Adrian Newey, Red Bull, Circuit de Catalunya, 2016

Newey unimpressed with hybrid F1 rules

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In the round-up: Red Bull’s chief technical officer Adrian Newey doubts the value of F1’s engine regulations.

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  • 44 comments on “Newey unimpressed with hybrid F1 rules”

    1. Just like how aerodynamics has a huge role in road cars hey Adrian? lol

      1. @ivz I know what Adrian meant but indeed Adrian has made “this” hypocrite mistake often.

      2. Im fairly positive that what Adrian newest is trying to say, is that formula 1 cars shouldn’t be bending towards being Road relevant. They never have been. Things trickle down from f1 into road cars, but they shouldn’t be going the other way round. I think a good thing that f1 could do to make it’s self more relevant while not compromising it’s self would be to open up the engine regs slightly. By this I mean cap the petrol engine as a v8 2.4 litre engine with all the regulations that generation of engine had, but open up the rules to use any other non petroleum fuel source with completely open regulations on those engines. All of a sudden, the technical side of f1 becomes interesting again and it becomes a valuable test bed for manufacturers on a world stage.

        Any thoughts @keithcollantine ?

        1. Personally I think that Adrian is saying what a) his employer wants him to say and b) what gives him and his team the best cards to win.

          Off course Newey would be happy with a formula that is just about Aero, because he knows he is good at it, and would not face much “unfair” competition from other engineers that know how to build the best engine, or those that find the best complete solution to engine, suspension and aero, or just the engineers who build a solid car that is far more reliable etc.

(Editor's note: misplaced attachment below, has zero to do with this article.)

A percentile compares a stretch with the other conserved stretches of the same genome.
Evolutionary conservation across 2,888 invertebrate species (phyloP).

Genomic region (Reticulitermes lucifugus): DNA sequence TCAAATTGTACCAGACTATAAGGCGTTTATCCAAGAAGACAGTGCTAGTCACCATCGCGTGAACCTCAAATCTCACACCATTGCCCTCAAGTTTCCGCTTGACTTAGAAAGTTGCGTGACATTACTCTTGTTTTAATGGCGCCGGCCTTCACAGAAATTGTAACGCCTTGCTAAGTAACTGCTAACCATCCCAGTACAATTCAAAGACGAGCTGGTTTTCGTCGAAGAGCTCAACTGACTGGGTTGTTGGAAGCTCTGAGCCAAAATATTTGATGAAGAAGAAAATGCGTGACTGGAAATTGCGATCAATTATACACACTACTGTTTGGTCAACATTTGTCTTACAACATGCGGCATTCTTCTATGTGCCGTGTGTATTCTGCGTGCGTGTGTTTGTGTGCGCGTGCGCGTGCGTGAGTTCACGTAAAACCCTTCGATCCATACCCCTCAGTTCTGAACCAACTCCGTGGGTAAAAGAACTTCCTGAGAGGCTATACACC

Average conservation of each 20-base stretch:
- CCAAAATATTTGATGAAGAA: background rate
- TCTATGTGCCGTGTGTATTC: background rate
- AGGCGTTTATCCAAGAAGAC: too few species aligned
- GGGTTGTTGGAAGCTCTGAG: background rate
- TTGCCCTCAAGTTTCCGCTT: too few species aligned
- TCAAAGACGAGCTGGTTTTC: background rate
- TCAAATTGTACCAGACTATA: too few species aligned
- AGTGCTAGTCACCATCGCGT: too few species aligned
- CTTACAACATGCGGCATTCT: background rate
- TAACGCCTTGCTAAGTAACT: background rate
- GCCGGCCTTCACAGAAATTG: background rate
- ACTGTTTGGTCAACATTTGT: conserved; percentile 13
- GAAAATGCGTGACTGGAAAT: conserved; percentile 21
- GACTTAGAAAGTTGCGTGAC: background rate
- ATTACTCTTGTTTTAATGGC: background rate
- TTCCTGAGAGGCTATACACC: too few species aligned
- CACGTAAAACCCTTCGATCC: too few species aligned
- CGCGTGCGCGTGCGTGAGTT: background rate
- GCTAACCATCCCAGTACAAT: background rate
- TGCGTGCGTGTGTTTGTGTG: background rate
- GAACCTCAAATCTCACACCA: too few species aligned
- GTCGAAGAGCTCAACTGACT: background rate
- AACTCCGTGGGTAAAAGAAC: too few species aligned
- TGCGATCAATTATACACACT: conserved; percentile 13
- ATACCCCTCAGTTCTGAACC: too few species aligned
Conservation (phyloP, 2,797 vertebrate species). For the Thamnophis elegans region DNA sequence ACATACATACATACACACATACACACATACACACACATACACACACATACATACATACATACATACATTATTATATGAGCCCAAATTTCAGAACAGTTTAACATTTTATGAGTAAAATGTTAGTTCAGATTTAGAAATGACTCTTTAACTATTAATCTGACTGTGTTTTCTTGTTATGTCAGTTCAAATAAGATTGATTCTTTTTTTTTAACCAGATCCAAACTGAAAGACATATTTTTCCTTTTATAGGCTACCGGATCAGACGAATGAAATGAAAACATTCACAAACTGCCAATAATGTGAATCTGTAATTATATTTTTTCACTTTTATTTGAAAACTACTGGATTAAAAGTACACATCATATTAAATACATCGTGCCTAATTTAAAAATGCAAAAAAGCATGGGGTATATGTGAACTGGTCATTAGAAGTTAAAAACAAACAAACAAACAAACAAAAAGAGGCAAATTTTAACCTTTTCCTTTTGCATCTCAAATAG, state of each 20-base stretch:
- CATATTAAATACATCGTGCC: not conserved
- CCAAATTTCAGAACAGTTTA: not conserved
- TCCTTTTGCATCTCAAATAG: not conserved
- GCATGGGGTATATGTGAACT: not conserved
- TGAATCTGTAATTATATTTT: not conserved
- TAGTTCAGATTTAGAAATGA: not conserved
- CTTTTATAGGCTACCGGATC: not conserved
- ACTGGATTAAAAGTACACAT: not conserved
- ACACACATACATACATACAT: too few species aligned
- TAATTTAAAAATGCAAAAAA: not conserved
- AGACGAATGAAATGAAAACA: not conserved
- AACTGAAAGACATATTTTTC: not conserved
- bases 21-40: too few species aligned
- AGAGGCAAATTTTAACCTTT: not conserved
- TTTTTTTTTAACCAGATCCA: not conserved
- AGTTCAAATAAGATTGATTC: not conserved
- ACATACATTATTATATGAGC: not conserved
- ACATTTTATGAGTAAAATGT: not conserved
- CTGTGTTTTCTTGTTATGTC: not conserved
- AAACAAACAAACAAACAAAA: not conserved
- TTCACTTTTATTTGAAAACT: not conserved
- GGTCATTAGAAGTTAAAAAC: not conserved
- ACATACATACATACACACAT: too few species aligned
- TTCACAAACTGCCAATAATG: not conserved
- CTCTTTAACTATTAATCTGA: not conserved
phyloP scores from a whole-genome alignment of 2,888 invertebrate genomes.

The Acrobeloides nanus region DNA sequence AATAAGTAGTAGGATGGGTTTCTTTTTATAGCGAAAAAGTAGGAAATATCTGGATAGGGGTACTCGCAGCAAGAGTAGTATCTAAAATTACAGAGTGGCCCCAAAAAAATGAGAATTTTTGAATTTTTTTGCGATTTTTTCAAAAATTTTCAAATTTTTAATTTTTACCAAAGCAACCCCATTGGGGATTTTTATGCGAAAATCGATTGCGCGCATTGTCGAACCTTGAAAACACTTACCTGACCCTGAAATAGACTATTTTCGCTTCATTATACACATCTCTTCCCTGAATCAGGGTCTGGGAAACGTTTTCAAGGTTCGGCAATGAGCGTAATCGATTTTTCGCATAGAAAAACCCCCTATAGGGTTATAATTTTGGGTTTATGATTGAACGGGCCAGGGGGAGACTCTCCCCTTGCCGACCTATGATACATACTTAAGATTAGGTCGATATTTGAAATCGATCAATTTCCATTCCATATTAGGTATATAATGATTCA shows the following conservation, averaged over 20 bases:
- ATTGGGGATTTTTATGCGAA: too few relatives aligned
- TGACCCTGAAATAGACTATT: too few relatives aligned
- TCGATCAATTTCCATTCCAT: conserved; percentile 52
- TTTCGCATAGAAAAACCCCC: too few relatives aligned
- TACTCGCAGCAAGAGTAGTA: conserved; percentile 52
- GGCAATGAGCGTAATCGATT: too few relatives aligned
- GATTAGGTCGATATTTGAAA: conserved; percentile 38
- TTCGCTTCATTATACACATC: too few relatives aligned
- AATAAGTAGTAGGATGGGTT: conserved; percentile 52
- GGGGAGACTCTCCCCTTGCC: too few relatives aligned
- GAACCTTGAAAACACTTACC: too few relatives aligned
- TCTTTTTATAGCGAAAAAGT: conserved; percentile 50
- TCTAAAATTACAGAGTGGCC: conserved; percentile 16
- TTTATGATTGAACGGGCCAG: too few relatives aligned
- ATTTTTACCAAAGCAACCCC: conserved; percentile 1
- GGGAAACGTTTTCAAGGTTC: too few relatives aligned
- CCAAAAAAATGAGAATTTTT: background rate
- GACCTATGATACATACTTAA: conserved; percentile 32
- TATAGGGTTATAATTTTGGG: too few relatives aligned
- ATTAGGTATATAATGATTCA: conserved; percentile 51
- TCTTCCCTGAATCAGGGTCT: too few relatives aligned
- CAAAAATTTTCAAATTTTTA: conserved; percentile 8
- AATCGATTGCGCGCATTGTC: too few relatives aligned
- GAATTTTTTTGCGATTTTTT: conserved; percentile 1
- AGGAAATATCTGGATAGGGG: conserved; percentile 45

But the competition is only interesting if cars compete because they have very different strenghts. And we will certainly not get that with an aero focussed formula.

        2. New fuels seems like it would be interesting

      3. The point Newey makes is a valid one, the point he ignores is that manufacturers would rather focus their efforts in the one direction they feel will be beneficial to their future product line, this way they amortise the cost of f1 through the research program they have to undertake to remain competitive on the road rather than having 2 different programs running unrelated products like an old school V8.

        1. No, what you’re ignoring is what he’s actually saying.

          He’s saying that if these PU manufactures don’t end up with ultra effecient PU’s on road cars in 5 years then they have been lying and using F1 ONLY as a marketing stunt and not for actual development.

          Given that Newey knows a thing or two as the most successful technical director in the sport, you should believe him.

          1. Having the most efficient PU is probably not the only measure for the investment. While hybrid technology in modern road cars looks to become a norm (before full electric / hydrogen cars take over), manufacturers can develop their technology assets in F1 and mabye shave some costs from road car development.

          2. @The Duke I think Paddy Lowe is better then Adrian Newey.

          3. THE DUKE, no, your self appointed Excellency, read my opening statement again.

        2. @TheDuke

          That’s not all he’s saying and I agree with how you read it but there’s more. He’s also saying, these types of pu’s in road cars should produce superior results that are measurable/provable against their competition within 5 years in the road car sector. @Hohum, is also correct imo. If they can run one program and get results in both F1 and for their car lines, of course they’ll do that. Newey is actually saying all the things we 3 are. Newey is just suspicious of the car makers true intent and is a valid point. If car manufacturers competing in F1 can’t demonstrate a clear superiority in the road car sector and they’ve been hollering about the “benefits” to their product lines, at what point does F1A, say we’ve been had and then make F1 cars the spectacles they have always been? Someone else here has already commented that, they or Newey is/are wondering why F1 is trying to be road relevant and it shouldn’t be. Newey is just giving it time.

    2. Vijay Mallya has worse haircuts than Jacques Villeneuve.

      1. Yeth indeed.

      2. Nice one mate! lol